Welcome To My Blog

Weekends are for wandering Wisconsin. That's what Rick, my guy, and I do. Occasionally we wander during the week, too. Sometimes we just drop in on other people's lives.

This blog is my way of sharing where we've been, neat places and things to do that we've found.

Wednesday, August 24, 2011

Look Up

I’m a docent for the Madison Trust for Historic Preservation and I give architectural walking tours of State Street here in Madison. I’ve learned a lot about the history of this iconic street from this experience. I  enjoy showing State Street and talking about it to visitors from out of town or even to Madisonians.

Some of my favorite historic buildings from the 1800s on State Street include:

W.S. Main Building at the top of State St., an example of commercial Italianate architecture, built in 1855 from sandstone quarried near Waunakee. Notice how much more ornate the State St. (right) side of the building is. More traffic used to go past that side so it needed to be more attractive to get the attention of passers by.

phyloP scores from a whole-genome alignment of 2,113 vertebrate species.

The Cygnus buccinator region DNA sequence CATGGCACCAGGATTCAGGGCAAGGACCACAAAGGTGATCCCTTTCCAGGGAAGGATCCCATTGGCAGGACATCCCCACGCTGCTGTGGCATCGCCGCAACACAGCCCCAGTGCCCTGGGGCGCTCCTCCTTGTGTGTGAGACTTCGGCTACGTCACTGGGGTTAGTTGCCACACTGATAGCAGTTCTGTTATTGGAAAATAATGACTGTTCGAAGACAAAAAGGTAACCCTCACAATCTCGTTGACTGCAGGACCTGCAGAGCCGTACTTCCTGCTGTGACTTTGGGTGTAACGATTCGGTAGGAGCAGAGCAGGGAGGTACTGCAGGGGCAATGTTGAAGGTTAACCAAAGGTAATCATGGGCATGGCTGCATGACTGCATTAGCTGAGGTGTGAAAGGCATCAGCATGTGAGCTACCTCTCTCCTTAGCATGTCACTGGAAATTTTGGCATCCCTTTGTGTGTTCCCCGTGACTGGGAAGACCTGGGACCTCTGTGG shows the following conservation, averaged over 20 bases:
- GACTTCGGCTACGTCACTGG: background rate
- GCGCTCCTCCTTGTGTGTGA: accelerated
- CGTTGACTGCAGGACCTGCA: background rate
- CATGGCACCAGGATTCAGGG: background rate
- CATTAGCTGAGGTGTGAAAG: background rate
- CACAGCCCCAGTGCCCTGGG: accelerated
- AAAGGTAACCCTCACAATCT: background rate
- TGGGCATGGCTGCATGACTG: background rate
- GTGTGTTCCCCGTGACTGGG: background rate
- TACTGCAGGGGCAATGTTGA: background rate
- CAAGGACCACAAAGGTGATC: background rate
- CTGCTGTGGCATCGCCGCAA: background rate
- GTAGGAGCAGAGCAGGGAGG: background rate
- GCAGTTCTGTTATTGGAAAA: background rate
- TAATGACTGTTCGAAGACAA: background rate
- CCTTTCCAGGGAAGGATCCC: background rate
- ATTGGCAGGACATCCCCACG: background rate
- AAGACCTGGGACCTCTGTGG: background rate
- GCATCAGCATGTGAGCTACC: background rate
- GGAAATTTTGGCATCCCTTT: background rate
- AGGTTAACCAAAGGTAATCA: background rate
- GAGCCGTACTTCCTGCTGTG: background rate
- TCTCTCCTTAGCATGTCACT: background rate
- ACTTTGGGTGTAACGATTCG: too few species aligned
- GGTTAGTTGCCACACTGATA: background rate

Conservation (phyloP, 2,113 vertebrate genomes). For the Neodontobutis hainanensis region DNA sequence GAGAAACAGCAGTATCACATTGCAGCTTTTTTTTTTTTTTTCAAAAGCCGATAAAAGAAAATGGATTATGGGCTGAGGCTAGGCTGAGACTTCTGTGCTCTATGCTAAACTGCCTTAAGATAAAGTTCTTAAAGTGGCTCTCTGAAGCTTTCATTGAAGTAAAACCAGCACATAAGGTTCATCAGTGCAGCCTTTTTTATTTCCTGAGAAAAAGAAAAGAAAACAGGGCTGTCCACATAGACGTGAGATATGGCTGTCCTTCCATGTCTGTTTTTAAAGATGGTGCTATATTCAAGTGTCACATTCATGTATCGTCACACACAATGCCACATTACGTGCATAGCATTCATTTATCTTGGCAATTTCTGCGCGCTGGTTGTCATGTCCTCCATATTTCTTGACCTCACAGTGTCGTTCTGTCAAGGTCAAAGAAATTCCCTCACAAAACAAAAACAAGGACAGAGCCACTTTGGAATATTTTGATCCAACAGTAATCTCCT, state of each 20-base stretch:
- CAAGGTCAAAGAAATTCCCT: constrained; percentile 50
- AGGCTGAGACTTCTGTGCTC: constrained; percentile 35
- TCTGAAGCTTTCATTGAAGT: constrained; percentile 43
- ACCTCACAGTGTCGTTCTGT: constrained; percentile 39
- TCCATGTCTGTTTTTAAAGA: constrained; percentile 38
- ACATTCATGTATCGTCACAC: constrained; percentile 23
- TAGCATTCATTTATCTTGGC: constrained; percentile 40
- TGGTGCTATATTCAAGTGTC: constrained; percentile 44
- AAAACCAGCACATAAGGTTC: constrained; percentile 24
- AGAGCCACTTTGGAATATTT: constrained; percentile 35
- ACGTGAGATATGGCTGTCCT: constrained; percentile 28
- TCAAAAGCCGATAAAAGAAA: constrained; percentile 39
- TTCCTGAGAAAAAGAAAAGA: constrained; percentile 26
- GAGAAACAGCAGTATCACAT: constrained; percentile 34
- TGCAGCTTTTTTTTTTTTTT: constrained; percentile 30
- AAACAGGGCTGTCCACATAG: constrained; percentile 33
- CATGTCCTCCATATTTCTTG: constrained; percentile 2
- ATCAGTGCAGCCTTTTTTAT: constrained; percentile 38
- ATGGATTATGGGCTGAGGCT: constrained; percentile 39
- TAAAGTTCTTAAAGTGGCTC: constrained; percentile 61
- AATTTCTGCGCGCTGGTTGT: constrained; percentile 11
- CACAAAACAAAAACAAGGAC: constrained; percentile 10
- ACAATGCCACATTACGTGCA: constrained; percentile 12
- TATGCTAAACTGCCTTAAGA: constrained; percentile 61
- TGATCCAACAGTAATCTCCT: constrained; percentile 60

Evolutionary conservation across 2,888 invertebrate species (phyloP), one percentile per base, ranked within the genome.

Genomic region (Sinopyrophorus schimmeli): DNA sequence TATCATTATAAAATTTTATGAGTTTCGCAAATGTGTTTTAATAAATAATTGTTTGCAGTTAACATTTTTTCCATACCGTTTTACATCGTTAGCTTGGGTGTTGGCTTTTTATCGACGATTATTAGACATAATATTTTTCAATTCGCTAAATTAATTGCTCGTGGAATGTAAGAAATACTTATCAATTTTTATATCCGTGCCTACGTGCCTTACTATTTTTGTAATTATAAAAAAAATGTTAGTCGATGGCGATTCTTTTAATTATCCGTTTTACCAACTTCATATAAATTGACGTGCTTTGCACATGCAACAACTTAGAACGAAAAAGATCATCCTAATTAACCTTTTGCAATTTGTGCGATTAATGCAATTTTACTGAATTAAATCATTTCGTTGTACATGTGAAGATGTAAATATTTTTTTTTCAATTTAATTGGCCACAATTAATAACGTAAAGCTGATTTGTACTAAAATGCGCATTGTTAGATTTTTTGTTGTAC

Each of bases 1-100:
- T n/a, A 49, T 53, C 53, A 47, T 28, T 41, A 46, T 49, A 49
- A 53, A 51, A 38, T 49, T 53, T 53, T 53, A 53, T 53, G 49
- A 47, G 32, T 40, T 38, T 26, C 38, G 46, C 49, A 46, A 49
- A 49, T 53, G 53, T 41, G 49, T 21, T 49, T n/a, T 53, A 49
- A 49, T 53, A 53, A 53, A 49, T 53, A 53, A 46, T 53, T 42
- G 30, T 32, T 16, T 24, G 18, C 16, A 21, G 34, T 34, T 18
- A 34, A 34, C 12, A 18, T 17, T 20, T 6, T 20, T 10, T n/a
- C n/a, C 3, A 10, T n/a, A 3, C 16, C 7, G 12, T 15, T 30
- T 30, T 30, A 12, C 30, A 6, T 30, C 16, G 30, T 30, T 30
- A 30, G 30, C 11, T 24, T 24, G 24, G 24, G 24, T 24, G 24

The Castle & Doyle Building, former Madison Fire Engine House #2, built in 1857. The decorative neo-classical terra cotta facade was added in 1921.
The Conklin Block, built in 1895, in the high Gothic revival style (the pointed brick arches are reminiscent of European Gothic cathedrals). The building had a conical turret as late as 1978 but it was removed after a fire.

The Matthew Gay Building, a Queen Anne design built in 1899. The motto of architects of that era must have been "too much is not enough." Notice all the design elements on the more ornate State St. (left) side of the building. 
The George Sherer Meat  Market built in 1866. The red siding was added in the 1950s or 60s. The current Badger Liquor sign has been grandfathered in since it is too large for the present-day sign ordinance.
I’ve also gone on historic building tours on Wisconsin Avenue in Milwaukee. That city certainly has some impressive architecture. 

One important lesson I’ve learned from being a docent is to “look up” whenever we are in another town during our wanderings. It’s fun to see if the same kind of architecture is evident in another place we're visiting or passing through. 


  1. Do you point out 627 State St as well?

  2. I didn't know you did those - girlfriend, we have to talk! (Tell me, do YOU know the explanation for the drum trap?) I show off the Main building from our fourth floor ("can you imagine what the first folks saw looking out their windows in 1855?")